Id, say hello to the chil - oh, you killed them.

To set the scene, a failed attempt at kicking Shakhan off the throne and reinstalling Bart has just taken place. Their plans in disarray, our heroes are fleeing the palace in their enormous sand cruiser, but Ramsus is in hot pursuit. Calmly and deftly, he follows them through the desert, launching torpedoes with perfect precision to take out their weapons and stabilizers. They're forced to surface as Ramsus swoops in to finish them off.

This comes after the culmination of countless hours of planning on Bart's behalf to finally execute this daring raid on Aveh. All Ramsus has to do is show up and immediately he realizes there's a plot going on and counteracts it, turning the tables on Bart and Fei without breaking a sweat. Solaris's golden boy is moments away from destroying Bart's ship, killing the prince, and ending the entire rebellion single-handedly.

Then Id shows up.

Id shows up, and Ramsus, now in his own gear, flies out to fight him. Keep in mind that for the last 15 minutes of game-time, we've seen Ramsus mopping the floor with our heroes as casually as you might mop an actual floor. Like, with a mop.

It wasn't hard, is what I'm saying.

Ramsus, in his gigantic golden, winged gear, confronts Id and . . . Id rips his arm off, grabs him by the head, and shoves him face first into the dirt.

You don't even wanna know what he does with the sword.

Then he turns his attention on Bart, but Bart's heroic crew comes to the rescue, dramatically dropping their entire sand cruiser directly on top of Id to save the young prince.

Id lifts it over his head with one hand, says "that's cheating," and breaks it in half. Then he one-shots Bart and everything goes black.

And so we reach the point I've been building towards. With no overt action on their part, simply a masterfully well-constructed bit of storytelling, we become keenly aware of who these villains are and exactly how dangerous they can be. When we finally do see one of them fight, he begins by destroying in an instant a man we'd just spent hours of the game learning is dangerous beyond all measure. So because the writers put so much effort into lovingly crafting this image of Ramsus in our minds, they could establish Id as the baddest dude on the planet with a 10-second piece of interaction between them.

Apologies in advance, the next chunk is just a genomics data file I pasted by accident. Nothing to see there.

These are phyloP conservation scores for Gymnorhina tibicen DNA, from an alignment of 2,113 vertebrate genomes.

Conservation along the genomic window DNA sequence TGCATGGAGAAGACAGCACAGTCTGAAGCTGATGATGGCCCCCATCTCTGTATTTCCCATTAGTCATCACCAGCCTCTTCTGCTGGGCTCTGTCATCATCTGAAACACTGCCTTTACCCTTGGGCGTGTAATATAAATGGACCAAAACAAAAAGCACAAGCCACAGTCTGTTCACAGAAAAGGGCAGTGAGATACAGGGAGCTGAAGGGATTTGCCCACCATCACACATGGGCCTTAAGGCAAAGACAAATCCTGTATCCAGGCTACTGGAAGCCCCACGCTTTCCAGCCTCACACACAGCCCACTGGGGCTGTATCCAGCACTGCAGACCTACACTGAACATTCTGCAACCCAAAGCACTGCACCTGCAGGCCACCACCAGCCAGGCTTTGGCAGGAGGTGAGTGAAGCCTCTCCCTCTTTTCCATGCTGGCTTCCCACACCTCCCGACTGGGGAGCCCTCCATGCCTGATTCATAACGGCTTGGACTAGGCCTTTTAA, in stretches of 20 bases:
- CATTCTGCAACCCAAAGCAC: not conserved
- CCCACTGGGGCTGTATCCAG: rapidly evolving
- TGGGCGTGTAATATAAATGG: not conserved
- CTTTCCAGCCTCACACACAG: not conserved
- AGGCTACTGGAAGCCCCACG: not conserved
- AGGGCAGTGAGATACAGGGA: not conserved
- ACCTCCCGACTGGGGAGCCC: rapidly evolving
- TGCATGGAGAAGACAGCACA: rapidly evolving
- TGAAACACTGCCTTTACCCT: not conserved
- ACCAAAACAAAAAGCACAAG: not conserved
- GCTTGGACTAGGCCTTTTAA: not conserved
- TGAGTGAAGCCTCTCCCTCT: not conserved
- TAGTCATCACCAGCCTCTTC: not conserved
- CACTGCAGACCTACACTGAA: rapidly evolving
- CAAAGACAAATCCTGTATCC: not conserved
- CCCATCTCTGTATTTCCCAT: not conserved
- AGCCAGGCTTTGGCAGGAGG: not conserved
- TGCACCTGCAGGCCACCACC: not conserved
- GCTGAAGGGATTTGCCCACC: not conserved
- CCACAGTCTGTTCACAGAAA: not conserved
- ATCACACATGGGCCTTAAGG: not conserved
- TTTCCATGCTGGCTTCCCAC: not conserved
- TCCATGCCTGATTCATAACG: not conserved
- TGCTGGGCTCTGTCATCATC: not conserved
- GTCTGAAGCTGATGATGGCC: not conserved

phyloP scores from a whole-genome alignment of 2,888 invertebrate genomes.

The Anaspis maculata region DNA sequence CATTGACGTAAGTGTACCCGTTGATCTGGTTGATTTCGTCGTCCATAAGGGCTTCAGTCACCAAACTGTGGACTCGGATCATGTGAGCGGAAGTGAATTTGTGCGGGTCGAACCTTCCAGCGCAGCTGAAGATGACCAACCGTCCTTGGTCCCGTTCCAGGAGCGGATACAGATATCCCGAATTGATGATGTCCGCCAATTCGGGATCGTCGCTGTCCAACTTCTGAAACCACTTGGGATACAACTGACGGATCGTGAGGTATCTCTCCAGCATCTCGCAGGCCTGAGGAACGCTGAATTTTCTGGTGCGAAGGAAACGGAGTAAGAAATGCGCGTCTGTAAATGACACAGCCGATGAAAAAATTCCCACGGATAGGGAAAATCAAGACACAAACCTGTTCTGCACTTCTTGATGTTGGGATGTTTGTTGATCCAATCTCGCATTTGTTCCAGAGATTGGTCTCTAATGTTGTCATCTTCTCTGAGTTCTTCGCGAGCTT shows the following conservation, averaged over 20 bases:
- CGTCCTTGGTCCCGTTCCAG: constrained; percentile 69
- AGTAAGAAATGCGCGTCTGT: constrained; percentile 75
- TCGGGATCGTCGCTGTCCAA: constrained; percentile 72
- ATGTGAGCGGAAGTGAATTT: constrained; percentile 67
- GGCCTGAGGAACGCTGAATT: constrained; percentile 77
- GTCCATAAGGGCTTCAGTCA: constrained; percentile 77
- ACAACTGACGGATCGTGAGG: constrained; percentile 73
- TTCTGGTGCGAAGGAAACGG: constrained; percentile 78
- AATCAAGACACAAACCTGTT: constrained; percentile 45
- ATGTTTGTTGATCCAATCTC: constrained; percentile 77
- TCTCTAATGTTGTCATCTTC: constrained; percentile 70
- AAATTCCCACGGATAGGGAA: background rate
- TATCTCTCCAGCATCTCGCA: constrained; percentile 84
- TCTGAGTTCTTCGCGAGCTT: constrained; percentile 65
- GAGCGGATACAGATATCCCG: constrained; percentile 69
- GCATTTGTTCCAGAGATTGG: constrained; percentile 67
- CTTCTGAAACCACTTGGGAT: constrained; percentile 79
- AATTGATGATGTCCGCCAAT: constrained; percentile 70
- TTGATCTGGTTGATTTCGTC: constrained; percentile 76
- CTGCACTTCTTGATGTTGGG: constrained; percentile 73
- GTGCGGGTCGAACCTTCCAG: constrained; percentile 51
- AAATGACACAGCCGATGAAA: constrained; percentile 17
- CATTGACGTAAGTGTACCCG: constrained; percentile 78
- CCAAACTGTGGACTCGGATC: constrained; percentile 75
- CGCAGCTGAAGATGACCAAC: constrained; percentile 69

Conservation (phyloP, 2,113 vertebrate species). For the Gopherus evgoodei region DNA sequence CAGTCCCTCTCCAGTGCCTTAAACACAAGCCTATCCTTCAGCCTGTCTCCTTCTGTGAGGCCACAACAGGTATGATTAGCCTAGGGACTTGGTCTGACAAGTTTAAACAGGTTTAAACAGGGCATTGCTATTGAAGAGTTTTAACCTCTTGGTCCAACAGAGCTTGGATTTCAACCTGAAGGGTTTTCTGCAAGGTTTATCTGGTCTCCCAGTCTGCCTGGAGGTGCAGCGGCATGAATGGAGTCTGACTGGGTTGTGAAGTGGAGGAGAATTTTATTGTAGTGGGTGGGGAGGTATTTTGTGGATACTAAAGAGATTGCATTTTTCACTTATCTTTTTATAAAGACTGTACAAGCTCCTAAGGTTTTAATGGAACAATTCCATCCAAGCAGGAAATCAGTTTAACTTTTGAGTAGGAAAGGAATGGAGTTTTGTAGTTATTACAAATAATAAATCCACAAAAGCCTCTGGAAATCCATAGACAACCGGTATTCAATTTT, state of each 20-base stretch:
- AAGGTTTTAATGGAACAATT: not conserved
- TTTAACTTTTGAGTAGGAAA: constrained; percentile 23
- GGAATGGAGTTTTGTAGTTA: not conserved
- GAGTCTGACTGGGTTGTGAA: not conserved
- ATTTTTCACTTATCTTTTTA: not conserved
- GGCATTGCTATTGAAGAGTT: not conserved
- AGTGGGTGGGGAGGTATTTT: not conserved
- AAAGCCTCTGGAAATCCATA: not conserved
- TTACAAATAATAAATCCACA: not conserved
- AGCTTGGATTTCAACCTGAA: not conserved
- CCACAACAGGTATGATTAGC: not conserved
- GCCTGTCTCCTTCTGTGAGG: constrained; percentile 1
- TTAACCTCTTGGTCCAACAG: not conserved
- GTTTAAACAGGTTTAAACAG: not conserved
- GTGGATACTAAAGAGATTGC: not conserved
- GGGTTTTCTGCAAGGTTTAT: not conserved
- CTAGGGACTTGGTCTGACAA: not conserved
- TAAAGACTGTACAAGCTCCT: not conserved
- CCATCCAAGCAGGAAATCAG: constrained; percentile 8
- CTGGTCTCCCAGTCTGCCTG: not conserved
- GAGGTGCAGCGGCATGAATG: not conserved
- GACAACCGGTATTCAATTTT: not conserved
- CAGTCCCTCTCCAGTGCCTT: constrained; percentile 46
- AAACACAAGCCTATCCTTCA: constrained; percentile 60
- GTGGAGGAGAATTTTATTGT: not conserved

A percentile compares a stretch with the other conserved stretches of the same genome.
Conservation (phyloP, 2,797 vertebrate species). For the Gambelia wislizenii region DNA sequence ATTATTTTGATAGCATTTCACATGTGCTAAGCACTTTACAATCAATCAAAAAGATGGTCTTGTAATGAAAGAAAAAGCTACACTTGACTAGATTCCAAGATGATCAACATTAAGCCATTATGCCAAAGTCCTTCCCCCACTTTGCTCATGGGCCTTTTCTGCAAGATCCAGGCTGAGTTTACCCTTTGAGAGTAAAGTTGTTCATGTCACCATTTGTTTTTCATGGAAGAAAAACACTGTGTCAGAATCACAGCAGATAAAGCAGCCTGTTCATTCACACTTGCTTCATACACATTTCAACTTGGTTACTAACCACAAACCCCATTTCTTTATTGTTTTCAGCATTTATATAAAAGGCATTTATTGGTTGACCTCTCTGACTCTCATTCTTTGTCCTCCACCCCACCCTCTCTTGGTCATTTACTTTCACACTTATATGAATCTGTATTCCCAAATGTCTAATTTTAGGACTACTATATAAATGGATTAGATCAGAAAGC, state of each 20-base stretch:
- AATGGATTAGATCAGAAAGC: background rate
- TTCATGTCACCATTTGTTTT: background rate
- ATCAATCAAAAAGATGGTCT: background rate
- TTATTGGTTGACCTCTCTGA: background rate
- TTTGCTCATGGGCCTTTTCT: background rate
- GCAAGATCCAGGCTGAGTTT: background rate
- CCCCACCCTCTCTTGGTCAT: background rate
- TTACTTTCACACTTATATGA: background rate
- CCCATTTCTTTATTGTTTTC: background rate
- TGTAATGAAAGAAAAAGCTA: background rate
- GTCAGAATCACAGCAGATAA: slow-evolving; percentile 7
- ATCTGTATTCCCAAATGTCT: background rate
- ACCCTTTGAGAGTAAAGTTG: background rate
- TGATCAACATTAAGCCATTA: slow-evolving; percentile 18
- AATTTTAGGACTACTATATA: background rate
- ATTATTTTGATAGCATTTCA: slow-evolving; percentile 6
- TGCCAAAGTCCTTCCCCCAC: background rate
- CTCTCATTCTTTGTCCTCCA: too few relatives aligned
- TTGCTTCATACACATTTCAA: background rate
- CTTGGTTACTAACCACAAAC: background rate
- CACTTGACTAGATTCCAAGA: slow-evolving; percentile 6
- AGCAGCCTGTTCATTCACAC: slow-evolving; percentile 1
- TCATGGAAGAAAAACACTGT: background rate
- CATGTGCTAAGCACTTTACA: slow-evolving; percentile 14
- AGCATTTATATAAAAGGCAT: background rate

I've seen it posited at least once recently that games are putting too much emphasis on story. A game is a toy, and toys are there to play with, not have some deep emotional, artistic experience with. There's some merit to that, sure. I would respond, however, that games as a genre have long ago escaped the era of Pac-Man and Pong. The result is that now we have a choice - there are games where we can fast-forward through all the cutscenes and just shoot everything in sight and that's fine, and games where we need to pay close attention to what happens if we want to understand what's going on. Xenogears is the latter. Both types of game are fine, as long as they make a serious attempt to be the best at what it is they're trying for, and with that in mind there can be little doubt that Xenogears is one of the best-told stories ever fit onto 2 CD-ROMs. The way it constructs these villains - subtle, meaningful, and without hefting unnecessary exposition upon them - is a perfect illustration of just how well that story flows throughout the entire game.

Okay, maybe not the entire game.

I'll have a lot more on Xenogears to come as The Backlog moves for the first time into scheduled updates! You can expect more from us every Friday from here going forward. More games, more posts, more funny captions.

So until next Friday, keep playing.